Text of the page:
Investors in Portugal’s golden visa program are set to escape a new property tax to be imposed in 2017.
Portugal’s government will impose a 0.3 per cent levy on all taxpayers owning real estate valued at more than €600,000. The real estate threshold for the permanent residency-by-investment program is €500,000.
It is unclear whether the government specifically has the golden visa program in mind when setting the €600,000 tax threshold.
The program has been lucrative for the Portuguese economy, particularly the real estate market, which has recovered from the dark days of the global financial crisis thanks in part to the €2.37 billion of investment attracted from awarding nearly 4,000 golden visas since 2012.
Investment Requirements: Portugal Golden Residence Investor Program
Transfer of capital of minimum value of €1 million into Portugal including through purchase of shares in companies
Creation of at least 10 new positions in Portugal
Purchase of unencumbered real estate in Portugal of a minimum value of €350,000. Co-ownership or purchase of property through finance is permissible provided each individual makes a mandatory minimum investment of €350,000.
Investment of at least €350,000 in constructed 30 years ago or investment for rehabilitation of properties located in Urban Rehabilitation Areas
Scientific Research and Development
Investment of at least €350,000 in R&D activities of institutions that are part of the national technological system.
Promotion of Culture
Investment of at least €250,000 towards financing of bodies pursuing cultural or artistic activities or towards renovation or maintenance of cultural heritage.
Small-Cap and Mid-Cap Finance
Investment of at least €500,000 towards purchase of units of small-cap or mid-cap venture capital funds.
Investment in Low Population Areas
20 per cent reduction in minimum investments in the above-mentioned categories when investment is made in a low population-density area.
Although property investment is not the only investment stream, it is by far the most popular, as investors look to use Portuguese residency as an access window to the European Union. The program is overwhelmingly dominated by Chinese investors, although Russians and Brazilians are also key candidates.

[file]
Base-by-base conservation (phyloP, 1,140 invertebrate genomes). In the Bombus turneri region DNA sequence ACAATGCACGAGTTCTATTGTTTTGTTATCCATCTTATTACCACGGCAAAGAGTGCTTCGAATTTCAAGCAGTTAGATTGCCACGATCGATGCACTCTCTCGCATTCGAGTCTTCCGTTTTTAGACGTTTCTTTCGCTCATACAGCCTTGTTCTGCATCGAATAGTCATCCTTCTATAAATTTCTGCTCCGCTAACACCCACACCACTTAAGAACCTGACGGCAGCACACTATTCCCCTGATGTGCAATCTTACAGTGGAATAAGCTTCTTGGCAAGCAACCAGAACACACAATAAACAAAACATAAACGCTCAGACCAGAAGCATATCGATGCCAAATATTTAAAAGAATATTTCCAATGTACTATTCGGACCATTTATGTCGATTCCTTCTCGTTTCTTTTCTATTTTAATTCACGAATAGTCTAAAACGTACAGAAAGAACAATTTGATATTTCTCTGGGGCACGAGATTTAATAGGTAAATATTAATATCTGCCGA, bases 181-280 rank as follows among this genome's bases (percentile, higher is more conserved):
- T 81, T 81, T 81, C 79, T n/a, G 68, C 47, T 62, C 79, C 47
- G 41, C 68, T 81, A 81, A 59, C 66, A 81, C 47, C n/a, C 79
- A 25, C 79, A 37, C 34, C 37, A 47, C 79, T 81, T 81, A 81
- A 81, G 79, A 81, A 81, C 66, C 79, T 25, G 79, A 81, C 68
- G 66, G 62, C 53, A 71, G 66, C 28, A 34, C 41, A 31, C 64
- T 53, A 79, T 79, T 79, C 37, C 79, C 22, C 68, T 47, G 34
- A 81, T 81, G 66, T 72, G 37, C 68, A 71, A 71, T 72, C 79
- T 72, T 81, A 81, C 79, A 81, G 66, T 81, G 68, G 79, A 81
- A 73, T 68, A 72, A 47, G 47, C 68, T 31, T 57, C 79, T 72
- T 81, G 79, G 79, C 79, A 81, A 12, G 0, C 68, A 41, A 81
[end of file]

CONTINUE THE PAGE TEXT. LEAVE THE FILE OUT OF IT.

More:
The new tax, included in the government’s draft budget for 2017, is aimed at boosting the coffers of the country’s pension pot, but has come in for criticism from the real estate sector. Previously, Portugal had attracted European retirees with property tax breaks, homeowners who will now be subject to the new levy.
Short-term rentals will also be subject to a new tax, given the success of Airbnb in the country, which is a popular tourist destination.
Of the 3,888 candidates given permanent residency under the golden visa program, 1,100 of them were granted in 2016. Some 766 were granted in 2015, 1,526 in 2014 and 494 in 2013. When the program was gaining traction in 2012, just two visa were awarded.
Candidates overwhelmingly prefer the real estate investment stream of the program, which accounts for 3,669 out of the 3,888 visas awarded. There have been 213 visa offered in return for capital transfers and six for creating at least 10 jobs.
Changes implemented in September 2015 rejuvenated the program.
They included new investment options for buying older property, or buying a building in a designated regeneration area. Aa scientific research investment option was also introduced.
Existing investment classes include general real estate, capital transfer and job creation.
These latest figures go against fears candidates for investment immigration programs could start turning their attention away from European countries like Portugal and towards the Caribbean, because of the UK’s impending exit from the European Union.
‘Brexit’ could mean the investment immigration programs run by the likes of Cyprus, Malta and Portugal may no longer be able to offer visa-free travel to the UK, one of their key benefits.
Portugal’s golden visa has been highlighted as one of the chief drivers behind Lisbon’s emergence from economic difficulties.
Global real estate agency Savills says the property market in the capital is thriving thanks to the success of the investor program.
The Savills report uses data up until 2015, pointing out that €1.56 billion of investment could be traced back to the 2,697 golden visas awarded under the program. Chinese investors account for 83 per cent of real estate acquisitions.
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